Welcome back to me talking about Arrow, a thing I still haven’t come up with a cute name for yet. This batch of episodes wraps up with episode 9, the midseason break. Is that something I have to explain? Just in case, way back in the Before Times, weekly TV shows often took a break for a month or so around the middle of a season to give the actors and creators a little break. Usually it’d end on a cliffhanger, and this sort of has one!
Episode seven is “Muse of Fire,” a Shakespearean reference I don’t understand. An assassination in broad daylight puts Oliver Queen’s mother, Moira Queen, in the hospital, but she wasn’t the target. Instead the person killed worked for local “businessman” Frank Bertinelli (Mr. Jeffrey Nordling), and that wasn’t the first of his associates killed. Oliver gets close to Bertinelli in order to figure out who the assassin is, and along the way meets Frank’s daughter, Helena Bertinelli (Jessica De Gouw). Ooh, that’s a recognizable name! Oliver and Helena bond over their traumas–him with his time on Lian Yu, her still grieving the death of her fiancé. But when Frank’s goons try to shake down the restaurant the two are at, the Hood and the assassin run into each other. Turns out the assassin is Helena, furious at her father for killing her fiancé. She kills the goons who learn her secret, and she and Oliver end the episode kissing. I ship it, I really do. Meanwhile, Tommy Merlyn gets cut off by his father, who I can officially say is Malcolm Merlyn, the John Barrowman character that has been scheming with Moira (even though I’m pretty sure he’s still unnamed). Moira’s husband, Walter Steele, comes back not just because Moira is hurt, but because he misses his wife. Aw, isn’t love grand?
Next is “Vendetta,” continuing Helena’s story. Oliver becomes her mentor, something fellow Team Arrow member John Diggle does not approve of. Giving Helena a purple costume and a crossbow–close to her signature look in the comics–they take down an associate of Frank’s without killing anyone. But when Oliver and Helena go out on a date and run into Tommy and Laurel Lance, the ensuing double date is so awkward that everything falls to shit. Believing Oliver’s true love is Laurel, Helena storms off, kills some Triad members, and pins the blame on her father. Sure enough, a gang war ensues with the Triad forces being led by Chien Na Wei, AKA China White. The Hood keeps Frank alive for weak reasons, but Helena swoops in trying to kill him. She’s stopped, but not before Frank takes her crossbow and shoots his own daughter with it. Helena survives, but rejects Oliver’s methods and strikes out on her own. Meanwhile, Tommy and Laurel’s fallout from the double date has them almost break up, but Tommy apologizes for being an asshole then swallows his pride and asks Oliver for a job at his nightclub. Walter decides to drop investigating Tempest, but the mystery won’t leave him, so he and Felicity Smoak discover a supposedly blank book with the organization’s symbol in it that is revealed to be filled with names using invisible ink. Hey, that looks exactly like the book Oliver got from his father…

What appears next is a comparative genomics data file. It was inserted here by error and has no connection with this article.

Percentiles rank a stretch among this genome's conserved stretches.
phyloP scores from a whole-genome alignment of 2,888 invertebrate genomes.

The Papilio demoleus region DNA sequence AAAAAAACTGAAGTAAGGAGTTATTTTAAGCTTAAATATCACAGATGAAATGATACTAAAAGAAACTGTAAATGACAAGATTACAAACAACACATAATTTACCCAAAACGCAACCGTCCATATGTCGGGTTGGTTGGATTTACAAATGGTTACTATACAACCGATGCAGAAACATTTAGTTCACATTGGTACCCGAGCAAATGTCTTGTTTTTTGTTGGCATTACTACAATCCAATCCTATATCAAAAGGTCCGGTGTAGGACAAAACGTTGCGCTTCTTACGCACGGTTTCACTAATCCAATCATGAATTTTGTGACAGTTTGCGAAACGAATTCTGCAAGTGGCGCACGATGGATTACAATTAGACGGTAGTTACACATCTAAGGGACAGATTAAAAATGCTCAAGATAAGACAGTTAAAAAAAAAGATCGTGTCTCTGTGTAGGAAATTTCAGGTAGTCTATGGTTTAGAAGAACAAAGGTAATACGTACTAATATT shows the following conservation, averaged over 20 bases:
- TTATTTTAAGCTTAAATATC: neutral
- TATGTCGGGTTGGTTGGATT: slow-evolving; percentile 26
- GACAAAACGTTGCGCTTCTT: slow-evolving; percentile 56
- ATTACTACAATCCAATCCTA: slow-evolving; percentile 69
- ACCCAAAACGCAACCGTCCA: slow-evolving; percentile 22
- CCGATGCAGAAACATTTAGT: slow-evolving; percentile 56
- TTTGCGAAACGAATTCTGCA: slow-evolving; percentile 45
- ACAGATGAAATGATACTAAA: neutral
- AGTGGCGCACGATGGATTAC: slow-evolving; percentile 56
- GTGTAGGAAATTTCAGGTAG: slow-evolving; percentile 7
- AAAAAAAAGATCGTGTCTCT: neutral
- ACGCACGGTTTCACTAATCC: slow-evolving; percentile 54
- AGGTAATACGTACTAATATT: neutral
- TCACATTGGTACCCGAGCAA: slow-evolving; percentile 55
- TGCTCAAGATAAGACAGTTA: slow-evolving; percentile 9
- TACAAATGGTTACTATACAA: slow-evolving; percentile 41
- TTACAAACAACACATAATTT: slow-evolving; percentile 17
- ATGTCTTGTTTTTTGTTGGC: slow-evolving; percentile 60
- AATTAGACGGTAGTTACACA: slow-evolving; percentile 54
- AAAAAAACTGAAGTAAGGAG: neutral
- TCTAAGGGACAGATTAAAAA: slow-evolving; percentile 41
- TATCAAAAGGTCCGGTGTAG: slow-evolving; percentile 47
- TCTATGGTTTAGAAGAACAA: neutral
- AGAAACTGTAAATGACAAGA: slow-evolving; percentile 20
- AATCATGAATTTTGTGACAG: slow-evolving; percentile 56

Finally, there’s the mid-season finale, “Year’s End.” Oliver realizes that his family hasn’t celebrated Christmas since his disappearance, so he decides to hold an impromptu holiday party. But a major distraction comes from someone we’ll come to call the Dark Archer, who is killing people the Hood has taken down including Adam Hunt (from the pilot). Meanwhile, Walter is investigating people on “the List,” which upsets Merlyn and Moira. Also Thea has a new boyfriend, but we never see him again. All that makes the Christmas party pretty tense for everyone, which means the Dark Archer taking hostages is a great excuse for Oliver to bail. Too bad the Archer is a better fighter and beats the Hood’s ass handily, only barely letting the vigilante escape with his life. Dig comes up with the cover story that Ollie was in an accident, and Oliver vows not just to take down the Dark Archer, but also whoever created the list. Turns out they may be the same person, as Malcolm Merlyn is actually the Dark Archer! He has Walter kidnapped for knowing too much, and through a conversation with Moira we find out that plans are in motion that will lead to thousands of people dead in 6 months time.